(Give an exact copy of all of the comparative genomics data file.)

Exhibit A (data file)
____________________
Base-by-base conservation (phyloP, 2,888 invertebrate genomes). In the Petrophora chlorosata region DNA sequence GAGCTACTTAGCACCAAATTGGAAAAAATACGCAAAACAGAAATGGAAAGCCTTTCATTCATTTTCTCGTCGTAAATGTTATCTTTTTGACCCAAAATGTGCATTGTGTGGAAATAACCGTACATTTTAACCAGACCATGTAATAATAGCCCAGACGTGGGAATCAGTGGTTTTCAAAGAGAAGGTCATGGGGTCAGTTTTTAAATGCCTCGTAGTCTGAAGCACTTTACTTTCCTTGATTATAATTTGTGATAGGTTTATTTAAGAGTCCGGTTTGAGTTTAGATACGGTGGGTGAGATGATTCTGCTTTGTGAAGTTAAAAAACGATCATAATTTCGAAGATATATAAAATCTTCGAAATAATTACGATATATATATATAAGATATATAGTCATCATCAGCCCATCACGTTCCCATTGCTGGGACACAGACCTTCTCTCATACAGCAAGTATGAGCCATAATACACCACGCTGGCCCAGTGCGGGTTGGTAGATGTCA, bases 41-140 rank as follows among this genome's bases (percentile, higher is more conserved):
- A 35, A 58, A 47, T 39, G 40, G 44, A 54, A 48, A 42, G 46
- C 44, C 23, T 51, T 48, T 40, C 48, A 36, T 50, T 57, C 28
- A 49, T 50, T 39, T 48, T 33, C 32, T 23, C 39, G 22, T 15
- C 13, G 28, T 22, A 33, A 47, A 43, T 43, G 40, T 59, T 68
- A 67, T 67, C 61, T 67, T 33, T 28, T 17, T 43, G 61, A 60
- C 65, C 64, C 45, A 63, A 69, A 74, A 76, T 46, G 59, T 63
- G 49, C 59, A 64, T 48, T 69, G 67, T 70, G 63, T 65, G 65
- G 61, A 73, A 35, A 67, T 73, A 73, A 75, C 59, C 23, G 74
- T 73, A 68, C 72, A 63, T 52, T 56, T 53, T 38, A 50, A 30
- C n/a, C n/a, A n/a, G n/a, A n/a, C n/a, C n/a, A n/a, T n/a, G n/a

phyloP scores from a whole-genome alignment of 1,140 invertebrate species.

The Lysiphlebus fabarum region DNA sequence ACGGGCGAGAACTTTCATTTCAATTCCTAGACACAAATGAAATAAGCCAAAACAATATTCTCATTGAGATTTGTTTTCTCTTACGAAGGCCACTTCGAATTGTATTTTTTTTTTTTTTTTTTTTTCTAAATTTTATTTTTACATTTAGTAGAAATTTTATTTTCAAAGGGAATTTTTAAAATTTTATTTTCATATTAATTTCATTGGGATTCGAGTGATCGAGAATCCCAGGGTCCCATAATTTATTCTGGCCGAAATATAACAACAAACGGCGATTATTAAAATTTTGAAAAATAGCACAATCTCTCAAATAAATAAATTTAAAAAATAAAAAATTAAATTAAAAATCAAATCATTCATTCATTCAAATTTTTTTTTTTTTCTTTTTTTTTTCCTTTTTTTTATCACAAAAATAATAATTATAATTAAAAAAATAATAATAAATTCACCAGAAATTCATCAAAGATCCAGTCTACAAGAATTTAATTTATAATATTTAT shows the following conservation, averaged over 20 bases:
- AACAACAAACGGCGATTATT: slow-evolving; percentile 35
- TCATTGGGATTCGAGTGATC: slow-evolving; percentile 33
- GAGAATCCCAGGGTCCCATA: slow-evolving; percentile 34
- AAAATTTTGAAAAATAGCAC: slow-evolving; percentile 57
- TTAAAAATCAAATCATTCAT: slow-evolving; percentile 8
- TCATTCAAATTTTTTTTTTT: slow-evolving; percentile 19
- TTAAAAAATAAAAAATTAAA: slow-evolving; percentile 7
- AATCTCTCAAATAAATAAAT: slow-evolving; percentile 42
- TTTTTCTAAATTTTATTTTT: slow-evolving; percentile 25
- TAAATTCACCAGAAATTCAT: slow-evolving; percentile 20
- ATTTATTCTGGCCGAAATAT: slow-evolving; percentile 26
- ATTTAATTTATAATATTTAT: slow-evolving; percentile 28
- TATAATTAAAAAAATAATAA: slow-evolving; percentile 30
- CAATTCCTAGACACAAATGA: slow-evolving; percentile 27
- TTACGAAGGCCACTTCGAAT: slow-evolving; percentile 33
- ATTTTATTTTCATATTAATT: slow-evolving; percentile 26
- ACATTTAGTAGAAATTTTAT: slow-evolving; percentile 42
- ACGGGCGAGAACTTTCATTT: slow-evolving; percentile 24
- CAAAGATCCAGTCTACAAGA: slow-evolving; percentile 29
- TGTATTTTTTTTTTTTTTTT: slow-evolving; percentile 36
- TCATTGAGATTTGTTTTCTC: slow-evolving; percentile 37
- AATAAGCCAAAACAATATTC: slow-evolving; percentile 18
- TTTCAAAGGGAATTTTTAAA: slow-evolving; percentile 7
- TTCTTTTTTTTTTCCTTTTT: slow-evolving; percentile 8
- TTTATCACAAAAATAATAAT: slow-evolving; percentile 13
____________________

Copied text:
Base-by-base conservation (phyloP, 2,888 invertebrate genomes). In the Petrophora chlorosata region DNA sequence GAGCTACTTAGCACCAAATTGGAAAAAATACGCAAAACAGAAATGGAAAGCCTTTCATTCATTTTCTCGTCGTAAATGTTATCTTTTTGACCCAAAATGTGCATTGTGTGGAAATAACCGTACATTTTAACCAGACCATGTAATAATAGCCCAGACGTGGGAATCAGTGGTTTTCAAAGAGAAGGTCATGGGGTCAGTTTTTAAATGCCTCGTAGTCTGAAGCACTTTACTTTCCTTGATTATAATTTGTGATAGGTTTATTTAAGAGTCCGGTTTGAGTTTAGATACGGTGGGTGAGATGATTCTGCTTTGTGAAGTTAAAAAACGATCATAATTTCGAAGATATATAAAATCTTCGAAATAATTACGATATATATATATAAGATATATAGTCATCATCAGCCCATCACGTTCCCATTGCTGGGACACAGACCTTCTCTCATACAGCAAGTATGAGCCATAATACACCACGCTGGCCCAGTGCGGGTTGGTAGATGTCA, bases 41-140 rank as follows among this genome's bases (percentile, higher is more conserved):
- A 35, A 58, A 47, T 39, G 40, G 44, A 54, A 48, A 42, G 46
- C 44, C 23, T 51, T 48, T 40, C 48, A 36, T 50, T 57, C 28
- A 49, T 50, T 39, T 48, T 33, C 32, T 23, C 39, G 22, T 15
- C 13, G 28, T 22, A 33, A 47, A 43, T 43, G 40, T 59, T 68
- A 67, T 67, C 61, T 67, T 33, T 28, T 17, T 43, G 61, A 60
- C 65, C 64, C 45, A 63, A 69, A 74, A 76, T 46, G 59, T 63
- G 49, C 59, A 64, T 48, T 69, G 67, T 70, G 63, T 65, G 65
- G 61, A 73, A 35, A 67, T 73, A 73, A 75, C 59, C 23, G 74
- T 73, A 68, C 72, A 63, T 52, T 56, T 53, T 38, A 50, A 30
- C n/a, C n/a, A n/a, G n/a, A n/a, C n/a, C n/a, A n/a, T n/a, G n/a

phyloP scores from a whole-genome alignment of 1,140 invertebrate species.

The Lysiphlebus fabarum region DNA sequence ACGGGCGAGAACTTTCATTTCAATTCCTAGACACAAATGAAATAAGCCAAAACAATATTCTCATTGAGATTTGTTTTCTCTTACGAAGGCCACTTCGAATTGTATTTTTTTTTTTTTTTTTTTTTCTAAATTTTATTTTTACATTTAGTAGAAATTTTATTTTCAAAGGGAATTTTTAAAATTTTATTTTCATATTAATTTCATTGGGATTCGAGTGATCGAGAATCCCAGGGTCCCATAATTTATTCTGGCCGAAATATAACAACAAACGGCGATTATTAAAATTTTGAAAAATAGCACAATCTCTCAAATAAATAAATTTAAAAAATAAAAAATTAAATTAAAAATCAAATCATTCATTCATTCAAATTTTTTTTTTTTTCTTTTTTTTTTCCTTTTTTTTATCACAAAAATAATAATTATAATTAAAAAAATAATAATAAATTCACCAGAAATTCATCAAAGATCCAGTCTACAAGAATTTAATTTATAATATTTAT shows the following conservation, averaged over 20 bases:
- AACAACAAACGGCGATTATT: slow-evolving; percentile 35
- TCATTGGGATTCGAGTGATC: slow-evolving; percentile 33
- GAGAATCCCAGGGTCCCATA: slow-evolving; percentile 34
- AAAATTTTGAAAAATAGCAC: slow-evolving; percentile 57
- TTAAAAATCAAATCATTCAT: slow-evolving; percentile 8
- TCATTCAAATTTTTTTTTTT: slow-evolving; percentile 19
- TTAAAAAATAAAAAATTAAA: slow-evolving; percentile 7
- AATCTCTCAAATAAATAAAT: slow-evolving; percentile 42
- TTTTTCTAAATTTTATTTTT: slow-evolving; percentile 25
- TAAATTCACCAGAAATTCAT: slow-evolving; percentile 20
- ATTTATTCTGGCCGAAATAT: slow-evolving; percentile 26
- ATTTAATTTATAATATTTAT: slow-evolving; percentile 28
- TATAATTAAAAAAATAATAA: slow-evolving; percentile 30
- CAATTCCTAGACACAAATGA: slow-evolving; percentile 27
- TTACGAAGGCCACTTCGAAT: slow-evolving; percentile 33
- ATTTTATTTTCATATTAATT: slow-evolving; percentile 26
- ACATTTAGTAGAAATTTTAT: slow-evolving; percentile 42
- ACGGGCGAGAACTTTCATTT: slow-evolving; percentile 24
- CAAAGATCCAGTCTACAAGA: slow-evolving; percentile 29
- TGTATTTTTTTTTTTTTTTT: slow-evolving; percentile 36
- TCATTGAGATTTGTTTTCTC: slow-evolving; percentile 37
- AATAAGCCAAAACAATATTC: slow-evolving; percentile 18
- TTTCAAAGGGAATTTTTAAA: slow-evolving; percentile 7
- TTCTTTTTTTTTTCCTTTTT: slow-evolving; percentile 8
- TTTATCACAAAAATAATAAT: slow-evolving; percentile 13